• Thursday, April 12 – The Aquidneck Land Trust and the East Bay Met School invite you to join them from 10am to 12:30pm at Miantonomi Memorial Park and Sunset Hill. Wear long pants, long sleeve shirts, closed toe shoes and bug spray. Contact Sophia DeMaio at 401-849-2799 x 14 or, or Taylor Rock at and 846 -5806.
  • Saturday, April 14 – Save The Bay & Pruitt Chiropractic invite you to help clean up Easton’s Beach, 175 Memorial Blvd. from 10am-12pm. To volunteer, you must contact Stephany Hessler in advance at or 272-3540 x130. Volunteers should dress for the weather and bring their own work gloves. Please bring your own water bottle, sun, and bug protection. Sturdy closed-toed shoes are required at Save The Bay Cleanups!
  • Saturday, April 14 – The Off Broadway Neighborhood Association invites you to join their annual Earth Day festivities. Meet at Equality Park at 9am with tools to mulch Equality Park, or pick up bags & gloves to clean your street. Contact Jack McVicker at 829-1601.
  • Saturday, April 14 – The Point Association will meet at both Battery and Storer Parks at 9am. Once gathered, work groups will blanket the Point, cleaning parks, driftways, beach areas, Hunter Park/railroad track area, and east to Arnold Park at the corner of Cross, Bridge, and Upper Thames. Contact Sue Beckers at 849-1814 or
  • Saturday, April 14 – Friends of the Waterfront  invites volunteers to join them in the annual Earth Day Cleanup at King Park  from 9am-12pm.  Volunteers should meet at the pavilion on King Park at 9am. Contact Jim Perrier at
  • Saturday, April 14 – Old Colony & Newport Railway and Boy Scout Troop 3 will lead a group of volunteers along the railway where they run scenic, narrated train trips. To volunteer, please contact Chuck Flippo ahead of time at 871-0828.
  • Saturday, April 14 – The Newport Run & Chug Club will be cleaning up the downtown area. Volunteers should meet at Panera Bread in Brick Market Place at 9am. To volunteer, contact Jeff Heimiller at 970-391-2761 or at
  • Saturday, April 14 – Clean Ocean Access will be cleaning the shoreline areas from Baileys Beach to Ledge Rd. from 12 noon to 2 p.m. This shoreline area includes sandy beach and rocky shores, so please wear sturdy shoes. Meet at the end of Bellevue Ave. at the turnaround. No advance registration is required. Contact Marty Casey at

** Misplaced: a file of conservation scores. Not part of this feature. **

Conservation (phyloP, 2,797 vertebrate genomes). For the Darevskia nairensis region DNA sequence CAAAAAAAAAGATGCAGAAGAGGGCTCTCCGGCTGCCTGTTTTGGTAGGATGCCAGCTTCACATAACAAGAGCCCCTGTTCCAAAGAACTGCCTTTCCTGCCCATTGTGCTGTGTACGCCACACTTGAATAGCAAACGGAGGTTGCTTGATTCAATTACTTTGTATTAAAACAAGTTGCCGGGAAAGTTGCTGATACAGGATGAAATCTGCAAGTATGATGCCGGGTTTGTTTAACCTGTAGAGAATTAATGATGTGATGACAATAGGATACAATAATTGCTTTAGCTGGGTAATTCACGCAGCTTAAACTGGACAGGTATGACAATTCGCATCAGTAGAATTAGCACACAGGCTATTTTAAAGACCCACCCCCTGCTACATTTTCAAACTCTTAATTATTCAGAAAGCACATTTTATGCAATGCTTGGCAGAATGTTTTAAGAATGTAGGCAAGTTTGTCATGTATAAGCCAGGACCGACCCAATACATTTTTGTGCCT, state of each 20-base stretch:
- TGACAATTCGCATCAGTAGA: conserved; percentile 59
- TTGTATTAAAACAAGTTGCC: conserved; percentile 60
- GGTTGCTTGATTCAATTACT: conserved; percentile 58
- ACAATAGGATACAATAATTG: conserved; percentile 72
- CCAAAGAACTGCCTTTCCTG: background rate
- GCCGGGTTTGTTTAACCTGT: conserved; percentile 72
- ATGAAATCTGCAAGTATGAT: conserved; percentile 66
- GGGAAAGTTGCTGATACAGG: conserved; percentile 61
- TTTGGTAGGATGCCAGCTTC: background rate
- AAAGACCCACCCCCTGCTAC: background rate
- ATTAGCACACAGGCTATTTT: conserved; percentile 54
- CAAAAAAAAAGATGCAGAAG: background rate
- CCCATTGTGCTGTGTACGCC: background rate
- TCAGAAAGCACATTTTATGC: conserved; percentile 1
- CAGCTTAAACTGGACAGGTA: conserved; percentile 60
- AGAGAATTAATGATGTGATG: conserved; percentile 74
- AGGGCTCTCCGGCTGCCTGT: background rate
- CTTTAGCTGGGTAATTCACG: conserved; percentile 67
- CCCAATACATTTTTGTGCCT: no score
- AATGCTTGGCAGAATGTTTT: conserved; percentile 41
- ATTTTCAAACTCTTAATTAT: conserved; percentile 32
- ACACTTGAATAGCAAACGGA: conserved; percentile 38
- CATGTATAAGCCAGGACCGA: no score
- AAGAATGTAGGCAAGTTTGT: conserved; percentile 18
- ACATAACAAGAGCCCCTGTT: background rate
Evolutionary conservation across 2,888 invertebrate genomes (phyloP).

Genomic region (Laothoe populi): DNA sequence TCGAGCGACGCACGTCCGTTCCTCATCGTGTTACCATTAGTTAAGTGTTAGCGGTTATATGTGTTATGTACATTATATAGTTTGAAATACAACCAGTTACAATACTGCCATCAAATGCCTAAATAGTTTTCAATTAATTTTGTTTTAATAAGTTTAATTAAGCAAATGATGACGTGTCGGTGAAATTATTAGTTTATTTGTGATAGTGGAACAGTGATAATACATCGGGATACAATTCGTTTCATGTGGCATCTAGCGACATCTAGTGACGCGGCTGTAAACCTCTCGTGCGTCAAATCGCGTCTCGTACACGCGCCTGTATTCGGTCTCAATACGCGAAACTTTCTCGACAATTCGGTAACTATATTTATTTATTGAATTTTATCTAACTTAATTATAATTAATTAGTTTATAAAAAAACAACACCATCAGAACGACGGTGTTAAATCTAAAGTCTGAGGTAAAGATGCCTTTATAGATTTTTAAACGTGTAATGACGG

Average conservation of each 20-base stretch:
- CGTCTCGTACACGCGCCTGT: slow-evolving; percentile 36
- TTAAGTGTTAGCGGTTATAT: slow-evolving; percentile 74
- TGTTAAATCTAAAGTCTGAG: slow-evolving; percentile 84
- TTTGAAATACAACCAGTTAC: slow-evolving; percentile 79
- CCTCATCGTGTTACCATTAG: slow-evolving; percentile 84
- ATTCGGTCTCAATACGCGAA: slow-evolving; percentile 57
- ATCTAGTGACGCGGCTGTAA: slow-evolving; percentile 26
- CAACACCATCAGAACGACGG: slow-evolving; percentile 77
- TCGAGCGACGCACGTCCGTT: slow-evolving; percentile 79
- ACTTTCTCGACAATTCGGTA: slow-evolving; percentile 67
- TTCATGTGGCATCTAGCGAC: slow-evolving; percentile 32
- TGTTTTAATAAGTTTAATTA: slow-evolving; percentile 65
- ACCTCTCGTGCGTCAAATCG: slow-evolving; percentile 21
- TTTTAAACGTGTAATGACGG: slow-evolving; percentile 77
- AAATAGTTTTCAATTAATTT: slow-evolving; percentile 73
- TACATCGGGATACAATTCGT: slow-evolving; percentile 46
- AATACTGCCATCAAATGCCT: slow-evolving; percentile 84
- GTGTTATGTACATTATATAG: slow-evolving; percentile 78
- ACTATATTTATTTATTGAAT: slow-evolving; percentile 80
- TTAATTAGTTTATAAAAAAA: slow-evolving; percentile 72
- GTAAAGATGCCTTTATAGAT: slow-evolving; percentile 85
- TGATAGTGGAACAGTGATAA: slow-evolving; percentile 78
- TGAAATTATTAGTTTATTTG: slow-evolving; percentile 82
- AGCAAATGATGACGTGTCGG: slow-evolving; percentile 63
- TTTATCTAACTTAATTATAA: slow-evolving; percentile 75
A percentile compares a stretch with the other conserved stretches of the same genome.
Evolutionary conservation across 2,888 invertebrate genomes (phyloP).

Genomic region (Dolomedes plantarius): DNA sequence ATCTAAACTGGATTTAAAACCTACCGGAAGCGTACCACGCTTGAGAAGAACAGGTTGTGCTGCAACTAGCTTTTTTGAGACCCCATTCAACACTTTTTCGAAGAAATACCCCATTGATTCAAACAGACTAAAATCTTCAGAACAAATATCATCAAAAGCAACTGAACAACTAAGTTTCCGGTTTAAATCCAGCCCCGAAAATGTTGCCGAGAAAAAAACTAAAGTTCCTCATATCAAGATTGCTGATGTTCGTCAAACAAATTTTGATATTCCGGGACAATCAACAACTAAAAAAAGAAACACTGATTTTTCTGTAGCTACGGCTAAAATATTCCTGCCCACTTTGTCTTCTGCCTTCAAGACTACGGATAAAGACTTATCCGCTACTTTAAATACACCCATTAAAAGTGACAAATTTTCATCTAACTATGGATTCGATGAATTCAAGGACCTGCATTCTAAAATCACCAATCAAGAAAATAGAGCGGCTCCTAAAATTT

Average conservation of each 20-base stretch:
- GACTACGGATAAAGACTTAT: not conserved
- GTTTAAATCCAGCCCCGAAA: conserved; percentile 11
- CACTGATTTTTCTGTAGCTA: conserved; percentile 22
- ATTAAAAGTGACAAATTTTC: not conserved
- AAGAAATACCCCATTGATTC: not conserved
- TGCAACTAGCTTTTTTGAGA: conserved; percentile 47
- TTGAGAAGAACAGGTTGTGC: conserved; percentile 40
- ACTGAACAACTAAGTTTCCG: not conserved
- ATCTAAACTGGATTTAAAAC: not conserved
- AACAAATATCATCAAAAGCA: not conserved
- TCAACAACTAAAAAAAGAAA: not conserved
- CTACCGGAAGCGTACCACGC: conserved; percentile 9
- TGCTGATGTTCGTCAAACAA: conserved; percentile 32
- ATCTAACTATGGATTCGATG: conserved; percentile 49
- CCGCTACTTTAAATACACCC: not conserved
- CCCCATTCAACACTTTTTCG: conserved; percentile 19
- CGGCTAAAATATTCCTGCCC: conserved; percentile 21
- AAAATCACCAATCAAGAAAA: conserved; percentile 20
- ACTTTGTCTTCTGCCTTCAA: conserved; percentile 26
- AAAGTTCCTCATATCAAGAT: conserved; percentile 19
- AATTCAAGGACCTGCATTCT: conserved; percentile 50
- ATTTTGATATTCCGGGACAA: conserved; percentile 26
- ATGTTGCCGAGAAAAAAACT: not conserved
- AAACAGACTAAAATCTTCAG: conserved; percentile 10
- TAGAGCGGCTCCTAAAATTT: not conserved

• Thursday, April 19 – The Naval Health Clinic will be cleaning up Brenton Point State Park. Volunteers should meet at the Naval Health Clinic New England 1 Riggs Road, Newport at 11:45am. To volunteer, contact Bennie, Command Volunteer Coordinator at Naval Station Newport at 401-841-6840
  • Saturday, April 21 – The Newport County Saltwater Fishing Club will be cleaning up shoreline fishing access points in Newport & Middletown from 9am-11am. Bring gloves & tick repellent. Volunteers should meet at Salt Water Edge, 47 Valley Rd., Middletown at 9 a.m. Contact Dennis Zambrotta at 849-6121.
  • Saturday, April 21 – Friends of Ballard Park will be holding an Earth Day cleanup at 9am, following by a free guided tour of the park at 11am. Volunteers should meet at the quarry meadow off Hazard Rd. at 9am. To volunteer or RSVP for a tour, contact Jessica Lade at 619-3377 or Volunteers should wear sturdy footwear, as park trails can be muddy.

“Spring is a great time for cleaning and pitching in with the City of Newport’s Earth Day Celebration during Keep America Beautiful’s Great American Cleanup, the nation’s largest cleanup, beautification and community improvement program,” said Kristin Littlefield, Newport’s Clean City Coordinator. “Everyone is invited to join in with our estimated 300 volunteers and help make Newport a more beautiful place to live.”

More than 2.3 million volunteers this year in more than 15,000 communities throughout the U.S. are rallying to participate in cleanup, beautification and community improvement activities.  The activities range from removing litter, beautifying a park, renovating/building a playground, collecting clothes for reuse, organizing a recycling or graffiti removal program, joining a river, lake or seashore cleanup, etc.

For more information about the City of Newport’s Earth Day celebration, or an updated list of participating groups, contact the Clean City Program at 845-5613 or visit

America’s leading companies and brands support the campaign. The National Sponsors of the 2012 Great American Cleanup to date are:  The Dow Chemical Company; The Glad Products Company; LG Electronics U.S.A., Inc.; Nestlé® Pure Life® Purified Water; PepsiCo’s Pepsi-Cola and Gatorade companies; Solo Cup Company; Troy-Bilt® Lawn and Garden Equipment; Waste Management; and Wrigley. Promotional Partner is: The Miss America Organization. Educational Partners are: Rubber Manufacturers Association and WM Recycle America.

Kristin Littlefield